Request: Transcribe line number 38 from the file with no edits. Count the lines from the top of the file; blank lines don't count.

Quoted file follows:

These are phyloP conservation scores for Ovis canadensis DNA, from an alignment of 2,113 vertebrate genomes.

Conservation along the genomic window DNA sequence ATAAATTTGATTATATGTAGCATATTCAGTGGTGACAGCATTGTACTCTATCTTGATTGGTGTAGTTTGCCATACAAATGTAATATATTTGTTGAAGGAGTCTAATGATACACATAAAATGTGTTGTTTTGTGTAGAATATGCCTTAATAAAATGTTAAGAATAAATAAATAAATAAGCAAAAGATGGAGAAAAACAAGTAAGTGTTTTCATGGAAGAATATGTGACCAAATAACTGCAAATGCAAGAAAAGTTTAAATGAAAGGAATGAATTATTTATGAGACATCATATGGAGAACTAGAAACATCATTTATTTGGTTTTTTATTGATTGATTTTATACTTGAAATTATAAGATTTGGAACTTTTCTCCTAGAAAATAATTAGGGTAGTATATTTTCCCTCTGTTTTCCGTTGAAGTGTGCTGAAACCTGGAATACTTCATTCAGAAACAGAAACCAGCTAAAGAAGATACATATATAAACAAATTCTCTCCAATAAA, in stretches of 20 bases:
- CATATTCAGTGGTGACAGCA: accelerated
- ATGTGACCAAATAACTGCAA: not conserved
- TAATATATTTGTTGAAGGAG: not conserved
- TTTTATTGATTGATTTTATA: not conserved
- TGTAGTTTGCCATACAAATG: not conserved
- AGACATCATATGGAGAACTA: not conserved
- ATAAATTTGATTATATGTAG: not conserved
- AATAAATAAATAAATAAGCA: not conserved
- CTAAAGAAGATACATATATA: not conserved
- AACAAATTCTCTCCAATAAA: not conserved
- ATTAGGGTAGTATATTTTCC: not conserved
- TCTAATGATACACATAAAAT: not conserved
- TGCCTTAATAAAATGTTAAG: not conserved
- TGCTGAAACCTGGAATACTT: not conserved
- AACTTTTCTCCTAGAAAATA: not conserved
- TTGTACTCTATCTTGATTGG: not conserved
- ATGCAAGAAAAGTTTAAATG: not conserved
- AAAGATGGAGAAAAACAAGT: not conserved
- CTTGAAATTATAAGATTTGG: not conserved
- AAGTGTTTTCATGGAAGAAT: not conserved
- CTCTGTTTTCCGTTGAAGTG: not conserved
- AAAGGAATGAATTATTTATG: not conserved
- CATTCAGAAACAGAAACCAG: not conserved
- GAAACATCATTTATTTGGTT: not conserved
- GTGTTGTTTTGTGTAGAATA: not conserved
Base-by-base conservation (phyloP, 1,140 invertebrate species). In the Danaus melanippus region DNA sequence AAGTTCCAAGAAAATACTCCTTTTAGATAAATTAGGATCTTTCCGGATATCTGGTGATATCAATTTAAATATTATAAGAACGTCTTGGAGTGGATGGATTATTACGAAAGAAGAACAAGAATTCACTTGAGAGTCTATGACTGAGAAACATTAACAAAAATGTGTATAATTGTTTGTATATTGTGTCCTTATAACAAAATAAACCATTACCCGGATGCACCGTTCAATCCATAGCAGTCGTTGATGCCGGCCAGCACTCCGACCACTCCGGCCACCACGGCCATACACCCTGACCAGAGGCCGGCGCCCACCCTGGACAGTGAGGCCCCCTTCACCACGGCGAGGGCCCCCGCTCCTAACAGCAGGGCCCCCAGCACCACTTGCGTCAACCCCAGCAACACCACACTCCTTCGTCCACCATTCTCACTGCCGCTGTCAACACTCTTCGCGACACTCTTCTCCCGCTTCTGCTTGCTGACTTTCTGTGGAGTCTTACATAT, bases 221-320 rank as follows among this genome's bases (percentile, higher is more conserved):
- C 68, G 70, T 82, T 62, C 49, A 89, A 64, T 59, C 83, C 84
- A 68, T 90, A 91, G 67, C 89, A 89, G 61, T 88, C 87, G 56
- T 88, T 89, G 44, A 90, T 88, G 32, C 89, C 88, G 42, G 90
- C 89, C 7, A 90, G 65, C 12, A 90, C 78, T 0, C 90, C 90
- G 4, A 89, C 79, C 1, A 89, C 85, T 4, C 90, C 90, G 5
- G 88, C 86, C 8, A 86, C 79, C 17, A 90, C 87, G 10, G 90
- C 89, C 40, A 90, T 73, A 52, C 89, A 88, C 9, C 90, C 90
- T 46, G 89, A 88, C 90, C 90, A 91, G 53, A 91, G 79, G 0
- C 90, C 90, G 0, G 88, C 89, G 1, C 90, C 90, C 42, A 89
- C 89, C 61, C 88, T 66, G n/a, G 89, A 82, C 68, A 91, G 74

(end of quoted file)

- C 89, C 61, C 88, T 66, G n/a, G 89, A 82, C 68, A 91, G 74